Western human rights organizations have charged Ethiopia with major violations of the rights of political prisoners since the 1974 revolution, but there are signs the situation may be improving.

About 500 prisoners were released in September in conjunction with the anniversary of the revolution, but it is not known how many were political prisoners.

The former head of the Ethiopian tourism organization, Habte Selassie Tafessa, and two others were released to help rebuild the country's tourism in the search for badly needed foreign exchange.

Those released most recently are unwilling to talk about their prison experience to reporters, and government officials declined to discuss the prisoner issue except to criticize Amnesty International, which maintains that there may be as many as 40,000 political prisoners.

Other observers put the number at half that or less, but it is impossible for outsiders to find a reliable figure. The International Committee for the Red Cross has not been allowed to interview prisoners, according to the annual report of the U.S. State Department. The report, however, says abuses of prisoners have declined in recent years.

Some former prisoners held during the 1977-78 "Red Terror" campaign, when thousands were killed, are willing to talk guardedly and anonymously three years after their release, a sign that the tension of those days has eased.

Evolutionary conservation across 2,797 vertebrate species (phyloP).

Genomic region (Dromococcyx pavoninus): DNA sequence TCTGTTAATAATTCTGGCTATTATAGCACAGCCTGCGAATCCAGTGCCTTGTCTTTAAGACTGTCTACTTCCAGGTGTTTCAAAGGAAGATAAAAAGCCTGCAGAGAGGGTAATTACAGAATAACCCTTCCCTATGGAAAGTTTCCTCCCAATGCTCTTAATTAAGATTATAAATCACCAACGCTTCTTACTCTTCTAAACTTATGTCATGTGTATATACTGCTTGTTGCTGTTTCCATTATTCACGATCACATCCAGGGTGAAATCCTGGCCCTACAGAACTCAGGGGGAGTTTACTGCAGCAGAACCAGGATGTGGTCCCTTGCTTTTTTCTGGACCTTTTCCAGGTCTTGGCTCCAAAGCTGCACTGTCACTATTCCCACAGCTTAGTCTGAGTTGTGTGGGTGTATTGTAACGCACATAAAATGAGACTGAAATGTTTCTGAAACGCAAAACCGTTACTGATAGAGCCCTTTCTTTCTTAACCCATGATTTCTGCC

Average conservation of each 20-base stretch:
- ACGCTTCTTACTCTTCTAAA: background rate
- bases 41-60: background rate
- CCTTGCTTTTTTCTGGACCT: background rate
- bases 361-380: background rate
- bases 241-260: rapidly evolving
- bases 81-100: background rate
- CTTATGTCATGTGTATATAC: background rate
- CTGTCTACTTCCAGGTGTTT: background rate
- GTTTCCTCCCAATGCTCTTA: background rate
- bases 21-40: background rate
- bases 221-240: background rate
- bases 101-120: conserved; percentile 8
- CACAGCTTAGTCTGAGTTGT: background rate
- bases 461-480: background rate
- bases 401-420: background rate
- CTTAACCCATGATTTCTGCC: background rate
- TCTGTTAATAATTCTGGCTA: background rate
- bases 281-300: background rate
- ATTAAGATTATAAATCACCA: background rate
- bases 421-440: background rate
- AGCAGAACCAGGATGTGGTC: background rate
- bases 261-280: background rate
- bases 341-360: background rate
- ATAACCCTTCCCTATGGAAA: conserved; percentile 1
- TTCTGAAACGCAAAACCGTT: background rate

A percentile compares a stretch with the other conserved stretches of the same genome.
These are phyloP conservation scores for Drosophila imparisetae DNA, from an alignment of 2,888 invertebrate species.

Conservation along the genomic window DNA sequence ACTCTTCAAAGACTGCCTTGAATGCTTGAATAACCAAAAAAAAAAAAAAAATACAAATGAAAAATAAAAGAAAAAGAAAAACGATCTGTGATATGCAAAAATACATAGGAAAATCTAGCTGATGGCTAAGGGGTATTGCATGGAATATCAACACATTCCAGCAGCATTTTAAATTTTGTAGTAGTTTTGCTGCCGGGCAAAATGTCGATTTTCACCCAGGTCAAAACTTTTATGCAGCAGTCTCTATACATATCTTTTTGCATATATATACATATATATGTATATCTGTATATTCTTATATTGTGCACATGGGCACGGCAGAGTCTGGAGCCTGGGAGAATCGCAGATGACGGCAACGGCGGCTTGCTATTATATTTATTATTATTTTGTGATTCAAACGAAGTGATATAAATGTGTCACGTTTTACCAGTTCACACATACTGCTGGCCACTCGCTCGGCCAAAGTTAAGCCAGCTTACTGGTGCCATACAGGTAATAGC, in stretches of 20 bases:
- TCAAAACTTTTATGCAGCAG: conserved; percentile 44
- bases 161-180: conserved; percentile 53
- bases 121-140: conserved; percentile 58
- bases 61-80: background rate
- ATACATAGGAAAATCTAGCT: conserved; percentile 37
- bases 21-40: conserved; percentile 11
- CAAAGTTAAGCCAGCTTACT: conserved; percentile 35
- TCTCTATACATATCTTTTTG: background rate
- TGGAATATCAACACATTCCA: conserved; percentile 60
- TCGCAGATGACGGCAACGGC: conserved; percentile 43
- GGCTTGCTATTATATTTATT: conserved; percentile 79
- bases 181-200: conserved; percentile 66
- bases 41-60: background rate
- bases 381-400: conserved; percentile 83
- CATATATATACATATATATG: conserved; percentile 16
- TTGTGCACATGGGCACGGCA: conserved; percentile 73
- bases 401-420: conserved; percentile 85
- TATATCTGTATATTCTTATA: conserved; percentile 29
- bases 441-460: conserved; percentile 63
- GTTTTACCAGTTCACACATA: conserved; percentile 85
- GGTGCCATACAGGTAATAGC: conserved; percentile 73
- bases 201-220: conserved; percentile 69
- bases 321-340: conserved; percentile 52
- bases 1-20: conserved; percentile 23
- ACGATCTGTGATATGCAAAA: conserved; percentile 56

A writer who was detained for eight months by his kebelle, local government, said about 500 people were held in one house and compound. Forty slept in a room about 10 by 20 feet, he said.

After being held for about eight months, he said, he was finally questioned for the first time and released without any explanation for his detention. "So many people were being held they could not get around to questioning them," he said.

He is now back at his goverment job and doing some free-lance writing.

Another prisoner was held twice, once for 75 days and another time for four months, at the Gibbi Palace where many of the most serious political prisoners are imprisoned.

Conditions were not bad, but his government salary was cut off although he was never charged with an offense. One had to expect things like that during a revolution, he said.

About a dozen members of the royal family are still held, including Princess Tenagnework, the late emperor Haile Selassie's only living daughter, and four of his granddaughters. They are reported to be in Addis Ababa's main prison but are segregated from common prisoners. Visits are severely limited.

An Ethiopian familiar with the family said, "They've been held so long nobody remembers who is imprisoned any more."